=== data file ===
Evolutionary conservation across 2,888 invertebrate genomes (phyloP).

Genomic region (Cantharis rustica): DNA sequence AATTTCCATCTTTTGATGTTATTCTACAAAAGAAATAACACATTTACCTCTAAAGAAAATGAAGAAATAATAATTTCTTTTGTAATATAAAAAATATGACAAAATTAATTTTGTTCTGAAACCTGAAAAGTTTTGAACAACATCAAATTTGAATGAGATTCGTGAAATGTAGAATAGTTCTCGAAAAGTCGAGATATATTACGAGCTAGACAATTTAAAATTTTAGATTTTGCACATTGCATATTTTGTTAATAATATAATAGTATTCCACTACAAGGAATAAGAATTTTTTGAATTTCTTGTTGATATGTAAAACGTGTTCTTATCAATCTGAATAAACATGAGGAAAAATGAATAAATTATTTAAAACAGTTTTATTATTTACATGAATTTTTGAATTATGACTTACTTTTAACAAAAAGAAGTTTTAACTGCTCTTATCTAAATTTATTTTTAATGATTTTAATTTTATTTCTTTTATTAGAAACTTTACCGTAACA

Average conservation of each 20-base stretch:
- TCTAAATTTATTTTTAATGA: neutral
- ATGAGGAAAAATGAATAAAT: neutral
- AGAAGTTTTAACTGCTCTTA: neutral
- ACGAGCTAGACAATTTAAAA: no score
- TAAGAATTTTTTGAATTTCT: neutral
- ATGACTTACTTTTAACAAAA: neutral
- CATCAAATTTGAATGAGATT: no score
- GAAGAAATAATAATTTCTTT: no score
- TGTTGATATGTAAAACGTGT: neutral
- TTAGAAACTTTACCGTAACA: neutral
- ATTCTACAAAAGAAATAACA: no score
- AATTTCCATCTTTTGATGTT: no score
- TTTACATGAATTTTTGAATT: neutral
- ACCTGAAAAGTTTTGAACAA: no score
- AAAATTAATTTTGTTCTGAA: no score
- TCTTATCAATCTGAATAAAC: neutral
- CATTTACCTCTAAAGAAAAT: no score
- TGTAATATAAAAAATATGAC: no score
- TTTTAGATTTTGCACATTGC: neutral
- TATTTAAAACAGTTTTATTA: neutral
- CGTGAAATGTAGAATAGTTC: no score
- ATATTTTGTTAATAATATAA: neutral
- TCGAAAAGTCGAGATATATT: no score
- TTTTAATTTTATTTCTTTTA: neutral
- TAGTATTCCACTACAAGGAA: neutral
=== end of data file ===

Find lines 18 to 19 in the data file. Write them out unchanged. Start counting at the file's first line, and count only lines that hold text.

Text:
- AAAATTAATTTTGTTCTGAA: no score
- TCTTATCAATCTGAATAAAC: neutral